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  1. #1


    Member Since
    Jun 15, 2010
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    1
    difference in core duo and i5
    I am purchasing a new macbook pro and trying to decide if the i5 is worth the extra money. I'm an architecture student and photographer so graphics is important and I'll most likely be running some architecture programs that require some power. At the same time cost is a big factor and I'm looking into buy a refurbished mac and see a lot of core duo macbooks for sale and just want to know if it won't make too big of a difference in the machine compared to the i5 or if a better graphics card is better or what. Thanks for any help.

  2. #2

    chscag's Avatar
    Member Since
    Jan 23, 2008
    Location
    Fort Worth, Texas
    Posts
    48,781
    Specs:
    Late 2013 27" iMac, iPad 3, iPhone 6s+, iPhone 6+, 3 iPods, El Capitan
    Note: Moved. Does not belong in Suggestions.

  3. #3


    Member Since
    Jan 17, 2010
    Posts
    1,466
    Specs:
    2.8 GHz 15" MacBook Pro OS X 10.7.x & some old Macs
    Since most of us probably haven't used the programs you are talking about the better solution would be to find the system requirements for those software. If all you care about is speed then yes the i5s will be faster. The newer computers also have faster graphics cards and has the option for higher resolution.

    The Core 2 Duos are still fast machines but it depends on how fast you want your computer to run. If it mets the minimum software requirements then it will work but probably not as fast as you want it to.

  4. #4


    Member Since
    Apr 28, 2010
    Location
    North Florida
    Posts
    25
    Specs:
    27" Imac, 3.06 ghz processor, 1 TB HD, 256 meg ATI Graphics card
    Hi,

    I am running a duocore Intel iMac 27" and it is plenty fast with programs like Photoshop using large high resolution photos from my Pentax digital SLR.
    So far it has had no issues running any software I can load on it.
    The i5 is a faster cpu, but not that much more that you should notice a difference like,, it takes a minute to do an edit of a photo on the duocore mac as compared to the i5 taking a second. Like the other person who posted here said, a lot depends on the program. If the standard processor meets the requirements of the program then things will work fine. Another issue is the amount of ram you have installed. If the program will run with 2 gig, but suggests 4 gig for optimum performance, then the 4 gig of ram is probably the most important issue.. I have found that as long as you have more machine then the minimum required for the program, you are set.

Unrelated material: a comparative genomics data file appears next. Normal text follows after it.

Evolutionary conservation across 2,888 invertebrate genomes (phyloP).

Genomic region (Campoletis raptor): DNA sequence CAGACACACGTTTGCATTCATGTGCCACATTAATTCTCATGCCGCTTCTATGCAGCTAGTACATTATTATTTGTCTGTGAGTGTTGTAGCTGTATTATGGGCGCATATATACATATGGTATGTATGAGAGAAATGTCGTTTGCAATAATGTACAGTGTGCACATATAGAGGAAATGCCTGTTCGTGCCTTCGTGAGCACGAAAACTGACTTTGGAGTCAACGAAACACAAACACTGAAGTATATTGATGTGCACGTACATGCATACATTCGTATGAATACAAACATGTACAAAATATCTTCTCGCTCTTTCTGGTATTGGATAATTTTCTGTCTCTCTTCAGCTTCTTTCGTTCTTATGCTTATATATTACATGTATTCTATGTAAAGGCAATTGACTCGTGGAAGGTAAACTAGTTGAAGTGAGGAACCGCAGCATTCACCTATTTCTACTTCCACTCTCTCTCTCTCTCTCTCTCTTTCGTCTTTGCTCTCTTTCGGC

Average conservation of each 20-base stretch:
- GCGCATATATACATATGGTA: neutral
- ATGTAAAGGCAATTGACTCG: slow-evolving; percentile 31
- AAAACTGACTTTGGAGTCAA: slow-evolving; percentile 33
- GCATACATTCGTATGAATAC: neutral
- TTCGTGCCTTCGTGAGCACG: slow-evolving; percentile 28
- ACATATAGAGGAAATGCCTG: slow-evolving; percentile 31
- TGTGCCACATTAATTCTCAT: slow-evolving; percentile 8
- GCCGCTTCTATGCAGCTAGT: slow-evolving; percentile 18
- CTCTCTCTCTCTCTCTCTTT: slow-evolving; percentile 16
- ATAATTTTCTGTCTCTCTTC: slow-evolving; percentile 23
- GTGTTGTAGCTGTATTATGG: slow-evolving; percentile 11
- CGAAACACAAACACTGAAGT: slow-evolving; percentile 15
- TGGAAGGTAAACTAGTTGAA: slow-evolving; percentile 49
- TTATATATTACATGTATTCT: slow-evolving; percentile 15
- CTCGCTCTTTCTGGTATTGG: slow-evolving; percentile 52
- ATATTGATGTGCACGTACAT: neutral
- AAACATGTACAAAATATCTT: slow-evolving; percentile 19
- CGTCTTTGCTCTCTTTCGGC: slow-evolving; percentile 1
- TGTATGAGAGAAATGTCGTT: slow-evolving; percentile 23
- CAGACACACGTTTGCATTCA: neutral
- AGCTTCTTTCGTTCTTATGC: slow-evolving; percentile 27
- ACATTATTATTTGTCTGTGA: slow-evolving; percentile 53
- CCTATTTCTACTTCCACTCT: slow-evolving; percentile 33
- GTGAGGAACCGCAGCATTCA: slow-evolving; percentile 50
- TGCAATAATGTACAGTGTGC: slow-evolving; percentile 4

If you just have the minimum, then things will probably be slow.

  5. #5

    mknabster's Avatar
    Member Since
    May 22, 2007
    Posts
    894
    Specs:
    15in MBP 2.5GHz Core2Duo | 1.83Ghz Dual G5 PowerMac | 2.0 GHz Dual G5 PowerMac
    The Core 2 Duo is an older processor that was built for DDR2 RAM. The i-series was built for DDR3, which is the newest RAM being built into computers now. Most people wouldn't notice any difference in performance, unless you are a power user. I actually tested a MacBook Pro with a Core i7, and it still couldn't do what I have been trying to do with mine, (create a large Photoshop file with special graphics), the only processor I found that could do it was the Core 2 Duo 2.8GHz on my friend's Mac. So just think of it as being new technology to replace the old stuff.
    -Matt

  6. #6


    Member Since
    Jun 13, 2010
    Posts
    19
    Quote Originally Posted by mknabster View Post
    The Core 2 Duo is an older processor that was built for DDR2 RAM. The i-series was built for DDR3, which is the newest RAM being built into computers now. Most people wouldn't notice any difference in performance, unless you are a power user. I actually tested a MacBook Pro with a Core i7, and it still couldn't do what I have been trying to do with mine, (create a large Photoshop file with special graphics), the only processor I found that could do it was the Core 2 Duo 2.8GHz on my friend's Mac. So just think of it as being new technology to replace the old stuff.
    Unless Photoshop is very poorly threaded, that should not have happened. I would try to come up with the cash for an i7 Macbook. It typically delivers 5-10% additional performance over a similar Core 2 machine. More than that if the program is threaded as the i7 will give 2 virtual cores in addition to the 2 actual ones.

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